Well, the results of the protest are in, and the stewards have thrown the protest in the bin and found that the diffusers on all three teams' cars are all legal and conform to regulations set out by the sport's governing body—the FIA.
However, what a start Brawn GP have had in the sport. Ross Brawn has had his name on the side of a car for 20 days, and in this short amount of time the team has produced a car that has already topped the time sheets and managed to get Jenson Button to accept a huge pay cut.
On top of this, today the team was in the firing line for potentially having misinterpreted the regulations regarding the BGP001's diffuser. As a result of this misunderstanding Brawn GP had a protest lodged against them by Ferrari, Red Bull, and Renault. The protest was accepted early this morning and has been reviewed by officials.
Ross Brawn and his team aren't the only ones on the pit lane that faced the protests. Both Toyota, and Williams were in the same boat also regarding their diffusers.
Speaking on behalf of Red Bull, adviser Helmut Marko told the Italian newspaper Gazzetta dello Sport: "It's illegal. We'll make a protest on Thursday if the component isn't modified to conform to the regulations because that diffuser guarantees a five-tenths advantage per lap. Seven teams are certain it's illegal."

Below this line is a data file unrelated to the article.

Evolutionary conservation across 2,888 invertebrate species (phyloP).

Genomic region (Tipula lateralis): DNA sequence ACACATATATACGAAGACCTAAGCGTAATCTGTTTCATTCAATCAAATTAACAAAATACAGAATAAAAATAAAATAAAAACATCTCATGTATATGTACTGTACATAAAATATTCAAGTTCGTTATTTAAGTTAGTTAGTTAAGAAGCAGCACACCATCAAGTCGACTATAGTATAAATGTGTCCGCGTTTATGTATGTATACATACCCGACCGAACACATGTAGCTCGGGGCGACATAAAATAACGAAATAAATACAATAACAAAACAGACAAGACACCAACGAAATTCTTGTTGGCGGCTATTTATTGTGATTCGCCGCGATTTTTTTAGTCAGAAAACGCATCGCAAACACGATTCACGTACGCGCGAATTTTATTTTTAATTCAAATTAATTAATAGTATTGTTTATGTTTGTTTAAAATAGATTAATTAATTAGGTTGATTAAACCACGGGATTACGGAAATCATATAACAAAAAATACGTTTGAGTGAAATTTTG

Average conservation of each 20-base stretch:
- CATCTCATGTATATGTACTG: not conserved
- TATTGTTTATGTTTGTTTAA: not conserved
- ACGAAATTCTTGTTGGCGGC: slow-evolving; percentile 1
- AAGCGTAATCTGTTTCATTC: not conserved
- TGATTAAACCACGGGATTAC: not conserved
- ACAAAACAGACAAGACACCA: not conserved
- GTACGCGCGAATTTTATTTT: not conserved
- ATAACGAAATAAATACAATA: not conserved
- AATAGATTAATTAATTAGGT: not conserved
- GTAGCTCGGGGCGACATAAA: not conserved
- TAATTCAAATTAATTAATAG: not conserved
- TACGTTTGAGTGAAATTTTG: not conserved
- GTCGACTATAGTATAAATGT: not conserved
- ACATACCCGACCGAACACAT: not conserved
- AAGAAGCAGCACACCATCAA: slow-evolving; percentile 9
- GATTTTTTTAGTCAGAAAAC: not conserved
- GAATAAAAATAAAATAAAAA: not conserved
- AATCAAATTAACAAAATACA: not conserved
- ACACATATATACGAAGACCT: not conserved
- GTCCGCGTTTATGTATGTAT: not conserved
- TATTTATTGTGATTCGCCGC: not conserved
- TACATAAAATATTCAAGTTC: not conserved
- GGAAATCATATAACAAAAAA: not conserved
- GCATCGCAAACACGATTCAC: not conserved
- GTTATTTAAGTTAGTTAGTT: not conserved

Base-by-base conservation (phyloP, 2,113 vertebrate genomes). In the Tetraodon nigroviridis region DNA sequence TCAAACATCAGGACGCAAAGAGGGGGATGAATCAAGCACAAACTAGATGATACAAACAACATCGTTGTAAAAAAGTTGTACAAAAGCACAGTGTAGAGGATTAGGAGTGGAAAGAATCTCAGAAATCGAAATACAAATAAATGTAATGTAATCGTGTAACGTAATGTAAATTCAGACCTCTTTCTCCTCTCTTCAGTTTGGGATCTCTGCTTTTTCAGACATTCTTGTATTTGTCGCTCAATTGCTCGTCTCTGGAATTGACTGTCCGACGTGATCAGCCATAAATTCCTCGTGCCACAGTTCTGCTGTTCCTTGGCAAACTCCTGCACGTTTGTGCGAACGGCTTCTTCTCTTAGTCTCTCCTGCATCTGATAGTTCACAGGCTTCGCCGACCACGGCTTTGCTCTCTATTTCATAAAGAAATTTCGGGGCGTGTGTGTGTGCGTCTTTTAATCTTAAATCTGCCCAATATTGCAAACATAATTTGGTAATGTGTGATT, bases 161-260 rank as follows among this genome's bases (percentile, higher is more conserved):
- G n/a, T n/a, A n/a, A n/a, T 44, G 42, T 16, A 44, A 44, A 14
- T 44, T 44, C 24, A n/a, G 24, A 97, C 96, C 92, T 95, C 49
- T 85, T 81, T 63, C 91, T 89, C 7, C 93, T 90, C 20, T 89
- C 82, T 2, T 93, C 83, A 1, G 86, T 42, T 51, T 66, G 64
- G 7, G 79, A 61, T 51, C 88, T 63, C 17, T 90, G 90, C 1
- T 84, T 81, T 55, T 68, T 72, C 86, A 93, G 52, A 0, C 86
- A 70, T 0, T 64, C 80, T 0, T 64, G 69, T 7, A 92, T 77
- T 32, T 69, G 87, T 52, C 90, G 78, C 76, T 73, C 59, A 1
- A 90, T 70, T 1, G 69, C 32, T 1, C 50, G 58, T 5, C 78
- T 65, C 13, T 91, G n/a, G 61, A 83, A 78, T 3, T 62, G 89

In response, Brawn GP's Jenson Button spoke on BBC Radio five live this morning, saying, "We're at the pinnacle of motorsport, and you've got a lot of manufacturers and teams that want to be the best. With the massive rule change that we've had, some people aren't going to like certain things on certain cars."
"They might think they are wrong but as far was we know our car is 100 percent legal. We've just built a very competitive car."
Under FIA rules, however, following this weekend's Grand Prix, the protesting teams are still allowed to appeal the decision after which a court hearing will decide the final stance on the diffuser row. For now, at least, Brawn GP, Toyota, and Williams will surely gain a morale boost on hearing this news.
Interestingly enough, I can confirm that McLaren and its sister team Force India did not lodge protests. It has been heard that McLaren and BMW Sauber have been looking at developing their own double-deck diffuser, while Force India had a similar design up and running in its wind tunnel back in January.
Following the decision by officials, Toyota released a statement that simply said: "[We] studied the wording of the new 2009 regulations in precise detail to ensure that we have interpreted them correctly."
Toyota Chairman Tadashi Yamashina added, "We are pleased with the decision of the race stewards but we prefer not to comment further on the situation."
Brawn GP and Williams have yet to release a statement regarding the allegations but you can bet your bottom dollar that Brawn will have something to say about the whole issue, whether it's in written form or spoken word on live TV.
If you ask me, the teams that lodged the complaint are just being petty and should spend more time on developing a car that can keep up with Brawn GP and less time protesting about something that they could learn from.